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digitalmars.D - String literal consistency and implicit array conversions..

reply "Jarrett Billingsley" <kb3ctd2 yahoo.com> writes:
Okay, here's another array topic to discuss while we're on this whole "null 
array" issue.

Recently, I was working on some stuff that interfaced with a C function that 
took a char*.  It was working fine.  Then, I changed something, and started 
getting access violations.  Guess what it was?

myFunc("a string"); // works fine
myFunc(`a wysiwyg string?`); // access violation

I tracked down the problem - I wasn't calling toStringz() on the char[] 
before passing it to the C function.

This weird problem occurred because double-quoted string literals in D are 
null-terminated.  I guess this is for quick-and-dirty interop with C 
libraries.  This is inconsistent with D's design, however.   D strings 
should not be null-terminated, as in D, strings are represented by a length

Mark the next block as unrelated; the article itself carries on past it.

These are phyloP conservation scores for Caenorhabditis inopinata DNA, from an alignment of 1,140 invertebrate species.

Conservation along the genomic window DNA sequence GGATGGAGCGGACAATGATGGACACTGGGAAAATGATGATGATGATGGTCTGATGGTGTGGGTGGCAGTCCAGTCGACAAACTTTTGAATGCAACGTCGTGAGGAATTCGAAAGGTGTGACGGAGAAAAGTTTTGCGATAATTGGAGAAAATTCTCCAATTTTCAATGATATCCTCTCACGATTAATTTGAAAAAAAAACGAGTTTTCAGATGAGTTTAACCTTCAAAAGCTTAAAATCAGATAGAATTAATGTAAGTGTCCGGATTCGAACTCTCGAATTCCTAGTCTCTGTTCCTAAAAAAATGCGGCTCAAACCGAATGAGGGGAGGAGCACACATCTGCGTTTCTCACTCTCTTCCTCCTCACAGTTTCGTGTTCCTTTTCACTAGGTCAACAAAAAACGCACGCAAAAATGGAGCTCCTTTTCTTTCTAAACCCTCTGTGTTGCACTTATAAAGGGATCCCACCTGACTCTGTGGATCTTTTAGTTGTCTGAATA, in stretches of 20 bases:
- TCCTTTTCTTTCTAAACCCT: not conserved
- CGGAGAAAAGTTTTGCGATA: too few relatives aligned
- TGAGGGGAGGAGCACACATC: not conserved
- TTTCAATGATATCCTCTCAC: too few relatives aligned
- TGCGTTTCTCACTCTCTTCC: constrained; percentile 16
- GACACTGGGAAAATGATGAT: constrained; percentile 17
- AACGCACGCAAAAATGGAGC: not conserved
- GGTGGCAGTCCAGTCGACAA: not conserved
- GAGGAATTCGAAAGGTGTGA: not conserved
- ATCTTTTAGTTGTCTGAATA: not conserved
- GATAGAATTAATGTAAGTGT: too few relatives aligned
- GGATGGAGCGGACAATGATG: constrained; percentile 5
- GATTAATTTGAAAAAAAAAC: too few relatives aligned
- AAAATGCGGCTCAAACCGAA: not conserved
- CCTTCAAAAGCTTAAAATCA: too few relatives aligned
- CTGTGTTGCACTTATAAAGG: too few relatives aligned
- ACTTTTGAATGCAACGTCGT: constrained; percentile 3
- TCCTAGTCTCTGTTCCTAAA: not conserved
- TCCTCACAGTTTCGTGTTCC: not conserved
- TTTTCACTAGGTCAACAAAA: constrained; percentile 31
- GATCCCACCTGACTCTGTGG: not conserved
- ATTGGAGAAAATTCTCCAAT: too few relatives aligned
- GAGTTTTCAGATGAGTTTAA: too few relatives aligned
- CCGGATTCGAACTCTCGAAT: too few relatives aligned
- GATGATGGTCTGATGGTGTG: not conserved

and data.  Any interaction with strings in C functions should use 
toStringz() on the char[] before passing it into the C function.

The second issue I had with this was that I was simply passing the array 
into the C function, like so:

void myFunc(char[] str)
{
    someCFunc(str);
}

This is an issue.  someCFunc() takes a char*.  str is not a char*, it's a 
char[].  They are two different things, and a D char[] does not have any 
built-in type that resembles it in C.  It should not be possible to 
implicitly cast T[] to T*; that's why the .ptr property was invented.  I 
can't think of any time when you would need to implicitly cast T[] to T* 
besides a quick-and-dirty way to pass arrays into C functions.  It's sloppy.

Interfacing with C functions should be possible in D, but it should be 
obvious when it happens.  If implicit conversion from T[] to T* is made 
illegal, it will make bugs like passing an un-toStringz'ed char[] into a C 
function show up. 
Jul 31 2005
parent reply "Regan Heath" <regan netwin.co.nz> writes:
On Sun, 31 Jul 2005 12:37:31 -0400, Jarrett Billingsley  
<kb3ctd2 yahoo.com> wrote:
 Okay, here's another array topic to discuss while we're on this whole  
 "null array" issue.

 Recently, I was working on some stuff that interfaced with a C function